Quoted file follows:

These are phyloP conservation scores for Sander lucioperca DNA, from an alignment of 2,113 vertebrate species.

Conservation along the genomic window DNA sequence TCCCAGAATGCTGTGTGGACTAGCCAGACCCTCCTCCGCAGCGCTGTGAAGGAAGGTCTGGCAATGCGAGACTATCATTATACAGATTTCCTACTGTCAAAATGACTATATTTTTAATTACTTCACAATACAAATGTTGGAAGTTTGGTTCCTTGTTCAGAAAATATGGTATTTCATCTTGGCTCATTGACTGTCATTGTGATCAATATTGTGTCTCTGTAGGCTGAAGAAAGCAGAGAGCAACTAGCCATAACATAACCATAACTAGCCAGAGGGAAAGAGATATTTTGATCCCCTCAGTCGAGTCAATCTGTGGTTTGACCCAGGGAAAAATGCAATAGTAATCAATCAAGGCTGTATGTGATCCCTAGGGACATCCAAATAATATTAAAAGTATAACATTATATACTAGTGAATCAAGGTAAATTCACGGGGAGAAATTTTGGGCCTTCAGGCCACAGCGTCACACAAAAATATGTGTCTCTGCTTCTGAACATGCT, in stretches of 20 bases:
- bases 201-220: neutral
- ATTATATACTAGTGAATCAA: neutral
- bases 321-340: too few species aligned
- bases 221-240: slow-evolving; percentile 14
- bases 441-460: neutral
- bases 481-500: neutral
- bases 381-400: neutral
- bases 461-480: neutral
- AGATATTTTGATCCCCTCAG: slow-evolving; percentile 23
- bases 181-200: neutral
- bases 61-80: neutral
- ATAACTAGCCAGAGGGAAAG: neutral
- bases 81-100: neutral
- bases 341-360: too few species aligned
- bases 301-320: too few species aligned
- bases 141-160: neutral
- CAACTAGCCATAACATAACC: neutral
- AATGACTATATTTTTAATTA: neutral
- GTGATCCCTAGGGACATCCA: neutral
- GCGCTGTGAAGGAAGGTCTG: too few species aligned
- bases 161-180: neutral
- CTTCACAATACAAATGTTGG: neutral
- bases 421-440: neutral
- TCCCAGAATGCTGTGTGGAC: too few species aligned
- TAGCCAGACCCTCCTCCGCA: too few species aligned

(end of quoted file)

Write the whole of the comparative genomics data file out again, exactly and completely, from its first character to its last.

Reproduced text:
These are phyloP conservation scores for Sander lucioperca DNA, from an alignment of 2,113 vertebrate species.

Conservation along the genomic window DNA sequence TCCCAGAATGCTGTGTGGACTAGCCAGACCCTCCTCCGCAGCGCTGTGAAGGAAGGTCTGGCAATGCGAGACTATCATTATACAGATTTCCTACTGTCAAAATGACTATATTTTTAATTACTTCACAATACAAATGTTGGAAGTTTGGTTCCTTGTTCAGAAAATATGGTATTTCATCTTGGCTCATTGACTGTCATTGTGATCAATATTGTGTCTCTGTAGGCTGAAGAAAGCAGAGAGCAACTAGCCATAACATAACCATAACTAGCCAGAGGGAAAGAGATATTTTGATCCCCTCAGTCGAGTCAATCTGTGGTTTGACCCAGGGAAAAATGCAATAGTAATCAATCAAGGCTGTATGTGATCCCTAGGGACATCCAAATAATATTAAAAGTATAACATTATATACTAGTGAATCAAGGTAAATTCACGGGGAGAAATTTTGGGCCTTCAGGCCACAGCGTCACACAAAAATATGTGTCTCTGCTTCTGAACATGCT, in stretches of 20 bases:
- bases 201-220: neutral
- ATTATATACTAGTGAATCAA: neutral
- bases 321-340: too few species aligned
- bases 221-240: slow-evolving; percentile 14
- bases 441-460: neutral
- bases 481-500: neutral
- bases 381-400: neutral
- bases 461-480: neutral
- AGATATTTTGATCCCCTCAG: slow-evolving; percentile 23
- bases 181-200: neutral
- bases 61-80: neutral
- ATAACTAGCCAGAGGGAAAG: neutral
- bases 81-100: neutral
- bases 341-360: too few species aligned
- bases 301-320: too few species aligned
- bases 141-160: neutral
- CAACTAGCCATAACATAACC: neutral
- AATGACTATATTTTTAATTA: neutral
- GTGATCCCTAGGGACATCCA: neutral
- GCGCTGTGAAGGAAGGTCTG: too few species aligned
- bases 161-180: neutral
- CTTCACAATACAAATGTTGG: neutral
- bases 421-440: neutral
- TCCCAGAATGCTGTGTGGAC: too few species aligned
- TAGCCAGACCCTCCTCCGCA: too few species aligned